Tucson vet wounded in combat receives mortgage-free smart home

Editor’s note: This story was originally published on Sept. 12, 2018 following a “Walls of Honor” event, where the public was invited to sign the bare walls of the Brewer family’s home while it was still under construction. Additional photos (below) were taken on Feb. 6, 2019 when the home was completed and the family received keys.

Caleb Brewer was wounded in combat on his 31st birthday.

While deployed in Afghanistan, he lost both of his legs, sustained severe infections, blood clots, and a traumatic brain injury.

After sustaining his injuries in late 2015 and retiring in 2016, the Gary Sinise Foundation caught wind of Brewer’s story and urged him to apply for its RISE program, which provides mortgage-free, specially built smart homes to severely wounded veterans and first responders.

That application became a reality for Brewer, his wife, Ashley, and their two daughters, Evelyn and Emily.

His east Tucson home is currently under construction and is expected to be complete in early 2019.

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Caleb Brewer goes after 3-year-old daughter Emily, as his wife, Ashley, and older daughter Evelyn, 8, clean their hands after leaving handprints on the floor of their new east-side home, part of a Walls of Honor event in September.

“It’s incredibly overwhelming in a good way,” said Brewer, a Tucson native. “It doesn’t feel real. I never would’ve expected it in a million years.”

The smart home will come equipped with features that can be powered with a smartphone or tablet. Among them: The family will be able to close the blinds, turn down music and check who is at the door, all with the push of a button.

Beyond the technology , smaller touches have also been made — like hanging mirrors at an angle and installing pocket doors — to make things easier for Brewer when he’s in his wheelchair, said Chris Kuban, spokesman for the Gary Sinise Foundation.

“A specially adapted smart home will greatly increase his ability to perform necessary daily functions,” a news release from the foundation said.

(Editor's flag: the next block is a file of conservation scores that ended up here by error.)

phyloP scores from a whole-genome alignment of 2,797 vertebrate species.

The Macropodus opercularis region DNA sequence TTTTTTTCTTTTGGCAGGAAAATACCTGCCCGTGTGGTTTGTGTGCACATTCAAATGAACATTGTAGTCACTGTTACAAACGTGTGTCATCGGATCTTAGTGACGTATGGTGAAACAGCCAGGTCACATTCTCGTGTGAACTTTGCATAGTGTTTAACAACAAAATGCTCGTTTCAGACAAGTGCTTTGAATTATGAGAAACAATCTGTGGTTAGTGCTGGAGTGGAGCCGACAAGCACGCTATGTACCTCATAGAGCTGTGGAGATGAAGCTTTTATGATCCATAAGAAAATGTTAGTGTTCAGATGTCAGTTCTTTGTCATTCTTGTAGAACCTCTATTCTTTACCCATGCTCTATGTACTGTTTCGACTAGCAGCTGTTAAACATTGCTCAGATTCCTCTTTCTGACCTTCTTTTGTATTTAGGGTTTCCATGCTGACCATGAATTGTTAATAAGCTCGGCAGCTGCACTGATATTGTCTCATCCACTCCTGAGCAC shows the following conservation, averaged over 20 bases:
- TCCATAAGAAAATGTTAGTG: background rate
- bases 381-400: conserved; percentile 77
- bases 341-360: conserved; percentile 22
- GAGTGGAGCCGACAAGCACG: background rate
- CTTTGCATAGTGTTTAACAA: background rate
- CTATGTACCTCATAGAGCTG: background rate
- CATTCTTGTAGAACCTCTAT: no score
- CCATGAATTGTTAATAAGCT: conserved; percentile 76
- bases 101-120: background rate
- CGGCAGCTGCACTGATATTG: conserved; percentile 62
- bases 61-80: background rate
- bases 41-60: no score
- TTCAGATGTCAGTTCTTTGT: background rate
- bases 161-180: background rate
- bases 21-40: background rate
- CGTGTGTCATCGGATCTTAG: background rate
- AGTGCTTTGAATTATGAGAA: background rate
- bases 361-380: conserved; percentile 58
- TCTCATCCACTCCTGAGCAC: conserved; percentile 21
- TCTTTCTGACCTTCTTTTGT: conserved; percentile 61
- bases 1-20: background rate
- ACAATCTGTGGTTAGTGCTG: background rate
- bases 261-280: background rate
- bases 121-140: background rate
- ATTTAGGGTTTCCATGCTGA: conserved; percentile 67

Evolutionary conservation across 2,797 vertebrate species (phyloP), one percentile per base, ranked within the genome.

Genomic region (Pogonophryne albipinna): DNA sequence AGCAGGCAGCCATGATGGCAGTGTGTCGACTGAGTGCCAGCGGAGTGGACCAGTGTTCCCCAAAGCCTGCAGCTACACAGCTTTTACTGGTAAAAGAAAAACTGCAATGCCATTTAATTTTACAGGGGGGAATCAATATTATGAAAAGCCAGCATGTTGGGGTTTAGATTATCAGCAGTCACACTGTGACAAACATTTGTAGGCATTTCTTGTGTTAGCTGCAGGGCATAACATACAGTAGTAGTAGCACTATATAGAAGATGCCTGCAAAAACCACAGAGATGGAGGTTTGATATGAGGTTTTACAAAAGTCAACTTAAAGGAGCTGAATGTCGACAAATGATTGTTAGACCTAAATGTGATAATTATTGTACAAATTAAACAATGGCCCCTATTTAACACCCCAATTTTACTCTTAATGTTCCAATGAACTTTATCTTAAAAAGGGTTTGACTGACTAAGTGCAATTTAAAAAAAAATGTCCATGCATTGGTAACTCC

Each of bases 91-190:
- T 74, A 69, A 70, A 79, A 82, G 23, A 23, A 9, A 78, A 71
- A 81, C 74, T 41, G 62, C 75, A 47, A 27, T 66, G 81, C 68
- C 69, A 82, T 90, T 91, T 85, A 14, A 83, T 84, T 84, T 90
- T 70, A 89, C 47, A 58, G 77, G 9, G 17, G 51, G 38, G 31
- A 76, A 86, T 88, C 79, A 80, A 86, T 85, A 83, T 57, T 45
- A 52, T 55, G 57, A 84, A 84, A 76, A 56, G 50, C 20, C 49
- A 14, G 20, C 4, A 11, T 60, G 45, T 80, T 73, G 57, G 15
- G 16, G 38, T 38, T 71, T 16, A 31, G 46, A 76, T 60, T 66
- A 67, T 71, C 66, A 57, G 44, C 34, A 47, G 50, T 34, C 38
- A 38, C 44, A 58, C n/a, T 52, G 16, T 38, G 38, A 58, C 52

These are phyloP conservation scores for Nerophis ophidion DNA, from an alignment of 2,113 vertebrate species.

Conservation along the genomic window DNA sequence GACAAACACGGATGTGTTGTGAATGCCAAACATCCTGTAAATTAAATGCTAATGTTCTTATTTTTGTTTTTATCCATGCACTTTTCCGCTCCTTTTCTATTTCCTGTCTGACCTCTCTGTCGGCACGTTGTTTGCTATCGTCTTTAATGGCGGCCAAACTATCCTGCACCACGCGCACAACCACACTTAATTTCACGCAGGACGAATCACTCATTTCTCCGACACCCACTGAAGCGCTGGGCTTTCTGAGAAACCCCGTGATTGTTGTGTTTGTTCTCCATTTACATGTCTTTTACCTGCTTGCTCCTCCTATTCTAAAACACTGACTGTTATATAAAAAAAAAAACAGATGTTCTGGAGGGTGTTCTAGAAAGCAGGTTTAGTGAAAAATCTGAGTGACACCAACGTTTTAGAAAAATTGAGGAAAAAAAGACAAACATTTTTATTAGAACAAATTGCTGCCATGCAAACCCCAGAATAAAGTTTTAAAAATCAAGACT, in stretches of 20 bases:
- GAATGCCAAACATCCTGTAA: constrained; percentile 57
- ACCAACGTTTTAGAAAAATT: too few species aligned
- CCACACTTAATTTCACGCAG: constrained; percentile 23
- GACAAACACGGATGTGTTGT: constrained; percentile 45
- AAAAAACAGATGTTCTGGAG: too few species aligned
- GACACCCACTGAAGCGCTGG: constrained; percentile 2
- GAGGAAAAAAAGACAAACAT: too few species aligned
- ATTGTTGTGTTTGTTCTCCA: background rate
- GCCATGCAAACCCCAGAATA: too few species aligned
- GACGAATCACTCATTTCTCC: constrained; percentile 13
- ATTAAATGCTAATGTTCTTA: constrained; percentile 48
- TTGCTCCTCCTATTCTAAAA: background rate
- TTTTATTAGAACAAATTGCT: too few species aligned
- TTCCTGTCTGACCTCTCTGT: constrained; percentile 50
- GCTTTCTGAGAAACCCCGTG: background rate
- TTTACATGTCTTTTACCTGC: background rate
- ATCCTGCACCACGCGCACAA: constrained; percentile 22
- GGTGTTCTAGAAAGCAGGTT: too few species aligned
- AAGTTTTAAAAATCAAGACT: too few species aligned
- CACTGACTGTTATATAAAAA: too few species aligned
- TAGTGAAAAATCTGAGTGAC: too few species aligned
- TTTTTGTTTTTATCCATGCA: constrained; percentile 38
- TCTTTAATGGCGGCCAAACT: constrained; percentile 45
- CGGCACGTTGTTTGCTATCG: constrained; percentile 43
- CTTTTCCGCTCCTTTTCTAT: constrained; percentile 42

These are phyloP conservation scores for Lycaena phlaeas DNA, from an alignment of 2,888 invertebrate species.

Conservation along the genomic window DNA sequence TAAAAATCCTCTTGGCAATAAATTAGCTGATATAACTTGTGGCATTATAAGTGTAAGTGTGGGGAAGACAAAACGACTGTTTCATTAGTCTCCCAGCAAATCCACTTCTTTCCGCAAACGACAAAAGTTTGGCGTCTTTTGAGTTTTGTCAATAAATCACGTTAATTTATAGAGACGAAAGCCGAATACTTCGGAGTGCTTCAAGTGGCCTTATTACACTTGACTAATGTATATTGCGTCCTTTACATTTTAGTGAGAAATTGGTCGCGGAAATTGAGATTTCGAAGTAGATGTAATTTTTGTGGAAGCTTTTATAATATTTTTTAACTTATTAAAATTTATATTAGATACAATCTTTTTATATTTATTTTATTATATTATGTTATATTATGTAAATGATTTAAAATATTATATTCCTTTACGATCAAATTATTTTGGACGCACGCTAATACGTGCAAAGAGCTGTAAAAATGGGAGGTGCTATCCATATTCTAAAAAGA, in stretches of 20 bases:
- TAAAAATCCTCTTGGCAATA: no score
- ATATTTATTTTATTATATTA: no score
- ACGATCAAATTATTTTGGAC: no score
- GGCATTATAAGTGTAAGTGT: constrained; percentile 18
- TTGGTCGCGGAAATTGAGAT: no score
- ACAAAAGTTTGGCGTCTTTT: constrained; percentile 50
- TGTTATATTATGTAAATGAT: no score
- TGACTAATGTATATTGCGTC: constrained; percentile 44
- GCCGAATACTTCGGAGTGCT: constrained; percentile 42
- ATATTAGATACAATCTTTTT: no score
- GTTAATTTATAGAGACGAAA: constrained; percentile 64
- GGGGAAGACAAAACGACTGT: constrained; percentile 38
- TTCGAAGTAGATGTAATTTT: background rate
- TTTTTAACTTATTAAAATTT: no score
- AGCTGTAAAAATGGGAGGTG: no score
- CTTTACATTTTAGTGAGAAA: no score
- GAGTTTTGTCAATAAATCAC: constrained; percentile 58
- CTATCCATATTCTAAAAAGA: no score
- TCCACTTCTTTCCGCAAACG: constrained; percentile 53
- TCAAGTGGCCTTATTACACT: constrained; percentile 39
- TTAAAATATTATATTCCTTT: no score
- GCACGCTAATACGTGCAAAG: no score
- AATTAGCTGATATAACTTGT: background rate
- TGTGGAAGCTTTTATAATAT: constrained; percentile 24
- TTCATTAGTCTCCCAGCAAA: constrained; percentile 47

The home will also have a workout room to help Brewer in his rehabilitation process. It will also allow Brewer to train others.

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Supporters surround former Army Sgt. Caleb Brewer at the ceremony hosted by The Gary Sinise Foundation in September.

So far, the foundation’s RISE program has donated 68 homes, 50 of which have been completed. Brewer’s home is the first in Arizona.

The foundation also works with more than a dozen organizations that donate their materials and services to the construction of the homes.

The collaboration between organizations even goes as far as supplying the family with furniture and a shopping spree to JCPenney.

”We simply could not do what we do across the country without the local people supporting our mission,” said Pete Franzen, senior project manager of the RISE program.

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Shari and Dan Treiber, old friends of the family of US Army Sgt. Caleb Brewer sign the walls of the house being built through the The Gary Sinise Foundation during a “Walls of Honor” event at the Brewer’s new Eastside home on September 11, 2018 in Tucson, AZ. Caleb graduated from Salpointe with the Treibers’ son Warren.

On Tuesday, family, friends, and the community were invited to Brewer’s future home for a “Walls of Honor” event, where they had the opportunity to write uplifting messages on the walls of the construction site.

Although the walls aren’t finished yet and the notes will eventually be covered, they will never be erased.

A sergeant first class for the Army, Brewer enlisted in the Army Reserves in 2005 and earned his Green Beret in 2012. He’s currently a stay-at-home dad; his wife is an engineer.

Fourth months after Brewer was injured, he learned to walk on prosthetic legs. He can now run, surf and rock climb.

Brewer said his favorite part of Tucson is the mountains and views, which are plentiful in the family’s new neighborhood.

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